Il Telefono di Pavarotti

My recent assignment for Redial, called “Il Telefono di Pavarotti” (add or remove Os as you wish), transforms the screams of us mere mortals into the rich tenor bellow of one Luciano Pavarotti. Just turn up your volume, visit the website and call (360) 215-1975. Once your Pavatar appears, scream!

Here’s what the classroom sounded like when I presented it last week (thanks to Aaron for being documentation-minded):

Unfortunately, when I presented the site a small JavaScript bug prevented my desired functionality of one Pavarotti per caller (you can see in the image below that some got grouped together). It’s a really dumb bug that I should have seen coming, but this was just a homework assignment so I’m not too worried about it.

This was built with the help of Chris’s Tinyphone library.

pav

And some bonus content! A by-product of having extracted Pavarotti’s B4 from eight videos:

555-LIAM

Let me just give my old friend Liam Neeson a quick call and see what he’s – oh, hello? Liam?

My midterm project for Redial is entitled “555-LIAM.” My computer runs a loop of that one scene that everyone knows from Taken, and at any time I feel like it, I can call in to have him tell me that he will find me, and he will kill me.

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Redial: AGI and Ruby

This week, Redial had me finally becoming familiar with Ruby. We used AGI (Asterisk Gateway Interface) to pull info from the web and have it do something over the phone. My application takes two zipcodes entered on the keypad and sends them to a web service that calculates the distance between them. That distance is then read back to the caller.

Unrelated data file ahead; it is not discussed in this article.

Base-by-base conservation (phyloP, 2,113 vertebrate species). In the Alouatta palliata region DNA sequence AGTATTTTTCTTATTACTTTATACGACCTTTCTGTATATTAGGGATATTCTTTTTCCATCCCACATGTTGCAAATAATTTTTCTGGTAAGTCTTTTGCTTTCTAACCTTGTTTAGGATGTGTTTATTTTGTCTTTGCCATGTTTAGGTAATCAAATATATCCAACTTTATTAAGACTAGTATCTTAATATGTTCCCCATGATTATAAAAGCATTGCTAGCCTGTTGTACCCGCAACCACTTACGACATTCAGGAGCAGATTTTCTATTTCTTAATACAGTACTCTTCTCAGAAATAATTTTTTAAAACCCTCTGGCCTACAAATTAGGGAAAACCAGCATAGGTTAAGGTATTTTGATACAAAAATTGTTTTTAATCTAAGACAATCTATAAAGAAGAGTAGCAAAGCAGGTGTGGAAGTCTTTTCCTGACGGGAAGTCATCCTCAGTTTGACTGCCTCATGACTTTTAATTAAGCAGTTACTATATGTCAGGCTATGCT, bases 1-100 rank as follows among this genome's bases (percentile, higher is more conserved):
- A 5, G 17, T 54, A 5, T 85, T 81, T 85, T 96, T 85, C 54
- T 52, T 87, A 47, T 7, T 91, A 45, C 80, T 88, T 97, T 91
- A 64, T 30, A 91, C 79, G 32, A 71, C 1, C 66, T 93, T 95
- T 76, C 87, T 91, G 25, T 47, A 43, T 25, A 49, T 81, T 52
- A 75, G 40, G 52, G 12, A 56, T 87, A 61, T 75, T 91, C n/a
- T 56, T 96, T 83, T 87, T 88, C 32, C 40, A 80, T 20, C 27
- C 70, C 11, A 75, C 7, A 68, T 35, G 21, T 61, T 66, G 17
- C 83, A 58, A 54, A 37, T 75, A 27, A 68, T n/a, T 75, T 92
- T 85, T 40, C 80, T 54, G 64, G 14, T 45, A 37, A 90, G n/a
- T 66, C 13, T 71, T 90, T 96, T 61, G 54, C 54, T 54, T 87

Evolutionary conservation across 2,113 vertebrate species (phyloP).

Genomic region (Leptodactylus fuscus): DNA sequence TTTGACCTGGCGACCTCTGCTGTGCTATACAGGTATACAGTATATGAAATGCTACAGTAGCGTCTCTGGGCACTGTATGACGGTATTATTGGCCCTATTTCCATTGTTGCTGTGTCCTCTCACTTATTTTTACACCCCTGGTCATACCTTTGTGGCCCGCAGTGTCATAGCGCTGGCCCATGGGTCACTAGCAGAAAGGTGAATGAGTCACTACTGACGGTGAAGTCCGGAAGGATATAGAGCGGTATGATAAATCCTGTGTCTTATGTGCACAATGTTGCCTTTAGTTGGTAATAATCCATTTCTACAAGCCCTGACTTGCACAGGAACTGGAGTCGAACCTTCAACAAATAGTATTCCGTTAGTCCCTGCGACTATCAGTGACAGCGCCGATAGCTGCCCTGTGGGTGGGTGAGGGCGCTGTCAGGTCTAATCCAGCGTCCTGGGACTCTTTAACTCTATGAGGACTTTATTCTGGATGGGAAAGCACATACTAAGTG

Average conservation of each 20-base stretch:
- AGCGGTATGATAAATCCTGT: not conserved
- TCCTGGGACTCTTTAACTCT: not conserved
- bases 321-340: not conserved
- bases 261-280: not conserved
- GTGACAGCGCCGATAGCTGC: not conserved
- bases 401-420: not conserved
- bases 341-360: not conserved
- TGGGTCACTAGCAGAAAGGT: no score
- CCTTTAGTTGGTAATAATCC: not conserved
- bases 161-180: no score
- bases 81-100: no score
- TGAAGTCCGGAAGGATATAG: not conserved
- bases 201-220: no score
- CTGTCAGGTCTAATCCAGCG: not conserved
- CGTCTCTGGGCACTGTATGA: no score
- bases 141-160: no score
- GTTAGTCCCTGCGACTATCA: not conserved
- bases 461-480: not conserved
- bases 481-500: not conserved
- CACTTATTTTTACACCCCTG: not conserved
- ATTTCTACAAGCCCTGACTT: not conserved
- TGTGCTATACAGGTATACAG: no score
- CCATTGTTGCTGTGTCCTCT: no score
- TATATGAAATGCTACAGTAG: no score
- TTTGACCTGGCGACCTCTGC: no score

Super quick and dirty, no error handling or input validation. Here’s the extensions.conf – it takes the two zip codes and sends it to Ruby:

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[zip]
exten => s,1,Answer()
same => n,Read(zipA,"beep",5)
same => n,Read(zipB,"beep",5)
same => n,AGI(zip.rb,${zipA},${zipB})

And here’s zip.rb – it takes the zip codes, sends them to this zip code distance API, gets the XML response and tells AGI to read it back to the caller:

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#!/usr/bin/ruby

require 'rubygems'
require 'ruby-agi'
require 'net/http'
require 'rexml/document'

agi = AGI.new

zipA = ARGV[0]
zipB = ARGV[1]

url = "http://zipcodedistanceapi.cymi.org/rest/distance.xml/" + zipA + "/" + zipB + "/mile"
response = Net::HTTP.get_response(URI.parse(url)).body
doc = REXML::Document.new(response)
miles = REXML::Functions.number(doc.get_text('response/distance')).floor

agi.say_number(miles)

Intro to the Asterisk Dialplan: Phoneoke

In Redial, we’ve started working with Asterisk to create our own phone systems. In class, we share a common phone number and each have our own extension, which, when dialed, runs our code. After looking through the available Asterisk commands, I decided I wanted to have the caller record their voice and have Asterisk play it back, except mixed with a backing track (in this case, the chorus to TLC’s Waterfalls). Here’s what that sounds like (with apologies to TLC):